Vincent Van Gogh
In the book The Intellectual Life, author A.G. Sertillanges distinguishes four kinds of reading:
- fundamental reading~ formative books that enable us to acquire all-around culture, usually read at that stage of life when one is laying down foundations for life.
- accidental reading~ I would re-name this "informational reading". It's what you do when you need specifics on a given subject, like how to decorate a cake or change the oil in your car.
- stimulating reading ~ the old, faithful books you return to again and again for encouragement and help.
- recreative reading~not trash, but lighter books that provide restive relief such as travel books, nature books, or poetry.
Today I experienced the fulfillment of a dream, and it awakened in me the memory of the Catherine Marshall books I immersed myself in about 30 years ago. Those books constituted a large part of my foundational reading. Though I haven't consciously thought of them for a long while, I suspect the living ideas therein have become inextricable threads in the warp and woof of my personality.
I believe the book Beyond Ourselves was the one in which Catherine Marshall expounds upon dreams, and here I mean desires for the future as opposed to night-night dreams. Her encouragement was to bring those dreams out of the nether world and put them down on paper where they may be acknowledged, examined, and prayed over. Some dreams are just whims of desire that pass through and leave not a trace. Other dreams, however, may be planted in the human personality by God Himself. To fail to recognize them as such may keep us from pursuing the highest and the best.
My dream was for a co-operative school. We had a half-dozen families participate in one in our small church about five years ago. It was a rich. The children studied Latin, did science experiments, learned woodworking, studied logic, and dissected cow eyeballs. Our family loved it! But for a number of reasons, it only happened that one year. My children never forgot the experience and kept asking when we could do it again.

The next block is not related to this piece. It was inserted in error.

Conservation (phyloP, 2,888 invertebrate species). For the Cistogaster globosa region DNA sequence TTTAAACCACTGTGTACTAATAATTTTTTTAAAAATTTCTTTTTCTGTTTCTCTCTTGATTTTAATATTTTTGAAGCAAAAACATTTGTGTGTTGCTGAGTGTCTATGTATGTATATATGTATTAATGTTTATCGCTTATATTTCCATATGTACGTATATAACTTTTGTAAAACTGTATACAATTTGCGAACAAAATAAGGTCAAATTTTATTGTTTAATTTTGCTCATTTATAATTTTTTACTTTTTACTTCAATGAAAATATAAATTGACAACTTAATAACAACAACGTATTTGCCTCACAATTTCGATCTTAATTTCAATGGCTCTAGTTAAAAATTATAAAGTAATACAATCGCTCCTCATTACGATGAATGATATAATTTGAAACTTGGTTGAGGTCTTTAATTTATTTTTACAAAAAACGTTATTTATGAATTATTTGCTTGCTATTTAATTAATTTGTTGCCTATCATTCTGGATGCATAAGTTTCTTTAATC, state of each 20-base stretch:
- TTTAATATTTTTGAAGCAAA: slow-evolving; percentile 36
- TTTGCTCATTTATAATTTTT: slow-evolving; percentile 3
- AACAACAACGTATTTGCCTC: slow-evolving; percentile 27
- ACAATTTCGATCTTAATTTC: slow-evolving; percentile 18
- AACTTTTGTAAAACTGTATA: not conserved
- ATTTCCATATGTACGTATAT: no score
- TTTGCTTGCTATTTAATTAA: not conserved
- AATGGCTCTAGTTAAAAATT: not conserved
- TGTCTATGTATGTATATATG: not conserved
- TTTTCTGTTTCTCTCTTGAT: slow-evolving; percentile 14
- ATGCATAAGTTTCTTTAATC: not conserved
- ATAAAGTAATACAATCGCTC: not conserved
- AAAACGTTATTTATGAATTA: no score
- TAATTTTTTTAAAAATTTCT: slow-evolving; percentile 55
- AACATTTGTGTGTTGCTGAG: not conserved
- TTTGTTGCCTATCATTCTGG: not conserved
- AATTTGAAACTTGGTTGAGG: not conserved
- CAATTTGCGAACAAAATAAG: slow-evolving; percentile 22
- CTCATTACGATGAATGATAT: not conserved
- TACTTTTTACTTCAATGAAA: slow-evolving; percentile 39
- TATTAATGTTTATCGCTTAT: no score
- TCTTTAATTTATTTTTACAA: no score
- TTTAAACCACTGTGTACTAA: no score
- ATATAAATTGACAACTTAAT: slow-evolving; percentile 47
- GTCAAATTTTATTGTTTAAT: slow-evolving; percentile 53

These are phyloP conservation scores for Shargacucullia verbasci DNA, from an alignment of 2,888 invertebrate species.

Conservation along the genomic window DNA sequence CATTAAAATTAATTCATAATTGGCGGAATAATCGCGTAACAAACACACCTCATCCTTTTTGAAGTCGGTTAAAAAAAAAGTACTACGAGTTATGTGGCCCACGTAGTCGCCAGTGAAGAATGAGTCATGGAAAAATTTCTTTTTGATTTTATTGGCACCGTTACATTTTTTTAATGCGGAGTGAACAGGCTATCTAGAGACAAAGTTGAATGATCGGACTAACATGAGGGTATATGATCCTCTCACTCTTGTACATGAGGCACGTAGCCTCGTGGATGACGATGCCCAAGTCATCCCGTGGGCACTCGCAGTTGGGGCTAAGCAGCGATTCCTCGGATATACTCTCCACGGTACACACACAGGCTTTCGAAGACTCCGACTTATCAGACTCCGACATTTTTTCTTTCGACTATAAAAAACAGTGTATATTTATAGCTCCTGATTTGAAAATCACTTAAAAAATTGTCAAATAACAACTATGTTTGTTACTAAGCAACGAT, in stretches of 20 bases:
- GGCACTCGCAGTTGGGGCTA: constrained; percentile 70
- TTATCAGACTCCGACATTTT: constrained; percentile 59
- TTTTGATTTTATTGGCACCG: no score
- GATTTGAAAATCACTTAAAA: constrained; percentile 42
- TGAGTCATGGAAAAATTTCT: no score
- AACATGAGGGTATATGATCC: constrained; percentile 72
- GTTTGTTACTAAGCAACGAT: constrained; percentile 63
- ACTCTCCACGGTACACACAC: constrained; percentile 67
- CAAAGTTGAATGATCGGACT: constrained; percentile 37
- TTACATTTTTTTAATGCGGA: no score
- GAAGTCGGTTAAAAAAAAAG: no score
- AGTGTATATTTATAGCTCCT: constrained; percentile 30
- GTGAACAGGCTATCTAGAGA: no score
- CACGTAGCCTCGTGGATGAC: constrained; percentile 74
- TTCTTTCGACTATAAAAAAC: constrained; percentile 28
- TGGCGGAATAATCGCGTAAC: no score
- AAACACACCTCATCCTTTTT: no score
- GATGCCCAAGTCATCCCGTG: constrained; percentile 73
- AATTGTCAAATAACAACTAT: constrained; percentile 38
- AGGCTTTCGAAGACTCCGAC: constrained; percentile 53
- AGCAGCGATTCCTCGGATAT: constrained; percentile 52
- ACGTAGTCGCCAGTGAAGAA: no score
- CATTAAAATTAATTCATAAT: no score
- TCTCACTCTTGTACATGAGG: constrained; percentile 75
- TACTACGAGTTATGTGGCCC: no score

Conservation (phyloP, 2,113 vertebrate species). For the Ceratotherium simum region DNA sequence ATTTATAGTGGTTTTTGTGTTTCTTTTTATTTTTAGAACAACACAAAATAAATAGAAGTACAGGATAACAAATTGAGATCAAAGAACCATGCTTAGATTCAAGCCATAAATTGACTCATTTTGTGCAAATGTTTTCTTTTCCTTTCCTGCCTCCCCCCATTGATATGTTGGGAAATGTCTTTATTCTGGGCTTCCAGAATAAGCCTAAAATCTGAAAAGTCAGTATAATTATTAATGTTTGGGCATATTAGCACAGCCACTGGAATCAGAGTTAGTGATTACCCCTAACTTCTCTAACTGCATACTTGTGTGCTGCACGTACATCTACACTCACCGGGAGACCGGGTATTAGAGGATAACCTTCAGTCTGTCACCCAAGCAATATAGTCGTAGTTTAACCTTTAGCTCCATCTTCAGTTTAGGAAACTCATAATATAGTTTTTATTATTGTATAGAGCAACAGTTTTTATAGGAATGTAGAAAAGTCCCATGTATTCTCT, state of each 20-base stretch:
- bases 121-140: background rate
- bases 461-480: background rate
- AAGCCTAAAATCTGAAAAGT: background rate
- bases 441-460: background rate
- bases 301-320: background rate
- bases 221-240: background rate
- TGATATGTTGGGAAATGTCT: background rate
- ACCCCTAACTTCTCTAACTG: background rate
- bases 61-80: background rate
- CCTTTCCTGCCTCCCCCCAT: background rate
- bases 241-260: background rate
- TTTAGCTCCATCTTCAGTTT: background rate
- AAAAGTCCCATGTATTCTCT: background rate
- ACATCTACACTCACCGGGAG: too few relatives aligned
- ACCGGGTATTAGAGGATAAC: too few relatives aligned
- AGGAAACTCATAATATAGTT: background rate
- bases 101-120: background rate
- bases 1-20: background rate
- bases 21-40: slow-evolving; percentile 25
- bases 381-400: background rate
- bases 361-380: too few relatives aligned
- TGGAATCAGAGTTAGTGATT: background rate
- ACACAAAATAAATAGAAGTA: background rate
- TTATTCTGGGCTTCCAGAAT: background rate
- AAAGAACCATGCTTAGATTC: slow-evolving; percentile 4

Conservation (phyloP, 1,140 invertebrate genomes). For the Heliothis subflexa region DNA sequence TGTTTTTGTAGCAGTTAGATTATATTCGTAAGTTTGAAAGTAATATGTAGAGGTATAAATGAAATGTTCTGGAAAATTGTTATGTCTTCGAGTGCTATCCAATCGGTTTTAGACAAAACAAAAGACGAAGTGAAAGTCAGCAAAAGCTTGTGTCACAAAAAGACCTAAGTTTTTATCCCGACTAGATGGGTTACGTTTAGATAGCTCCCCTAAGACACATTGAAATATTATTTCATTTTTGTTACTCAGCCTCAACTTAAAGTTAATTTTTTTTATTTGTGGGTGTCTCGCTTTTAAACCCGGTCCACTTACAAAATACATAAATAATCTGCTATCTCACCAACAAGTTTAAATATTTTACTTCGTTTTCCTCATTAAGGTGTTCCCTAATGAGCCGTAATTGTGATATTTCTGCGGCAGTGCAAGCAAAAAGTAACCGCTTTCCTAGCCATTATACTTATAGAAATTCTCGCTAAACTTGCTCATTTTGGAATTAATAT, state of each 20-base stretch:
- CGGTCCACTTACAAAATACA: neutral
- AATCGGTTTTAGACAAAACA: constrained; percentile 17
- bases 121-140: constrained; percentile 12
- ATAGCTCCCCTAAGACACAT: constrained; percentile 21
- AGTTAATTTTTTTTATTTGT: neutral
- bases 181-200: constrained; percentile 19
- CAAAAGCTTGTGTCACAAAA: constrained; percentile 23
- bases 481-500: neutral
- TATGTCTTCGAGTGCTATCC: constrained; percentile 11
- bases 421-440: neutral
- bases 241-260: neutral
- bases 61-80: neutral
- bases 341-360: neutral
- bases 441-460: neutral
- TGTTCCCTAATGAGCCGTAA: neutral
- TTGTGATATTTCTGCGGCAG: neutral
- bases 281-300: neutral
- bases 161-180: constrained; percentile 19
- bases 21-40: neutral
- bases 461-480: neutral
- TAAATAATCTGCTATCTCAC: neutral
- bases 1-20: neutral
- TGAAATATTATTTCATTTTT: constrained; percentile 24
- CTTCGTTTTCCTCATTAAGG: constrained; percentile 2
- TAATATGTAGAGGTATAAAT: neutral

A year ago, I made it a serious matter of prayer. I researched, wrote down goals and ideas, and looked at it from every angle. I could not make it work. The right pieces to the puzzle were not in place.
So, I did what Catherine Marshall taught me to do. I prayed the prayer of relinquishment. I gave the dream back to God with the understanding that if it was He who had planted it in my heart, He would fulfill it in His own way and in His own time.
One year later, I can affirm absolutely that my God is able to make dreams come true! Today our church opened its doors to 100 homeschool students and 40 parents for co-operative learning. There were classes in music, art, cooking, sewing, recorder, speech, and Russian studies. Joie de vivre!
Sadly, I think it fairly typical that as youth is left behind, our dreams also begin to fade. It requires a great deal of energy to see a dream through to completion, and energy has a way of dissipating as we expend ourselves in the everyday pursuit of a decent life for our families.
When I turned 50, the Lord gave me a very personal promise from Psalm 52:10, which says:
"But as for me, I am like a green olive tree in the house of God."There is a companion verse in Psalm 92:13-14:
"Planted in the house of the Lord, they will flourish in the courts of our God. They will still yield fruit in old age; they shall be full of sap and very green, to declare that the Lord is upright; he is my rock, and there is no unrighteousness in Him."
The fulfillment of a dream has, for me, also been a fulfillment of that scripture. There is something wonderfully energizing in realizing that which has been hoped for.
hmmmm......makes me wonder what's next?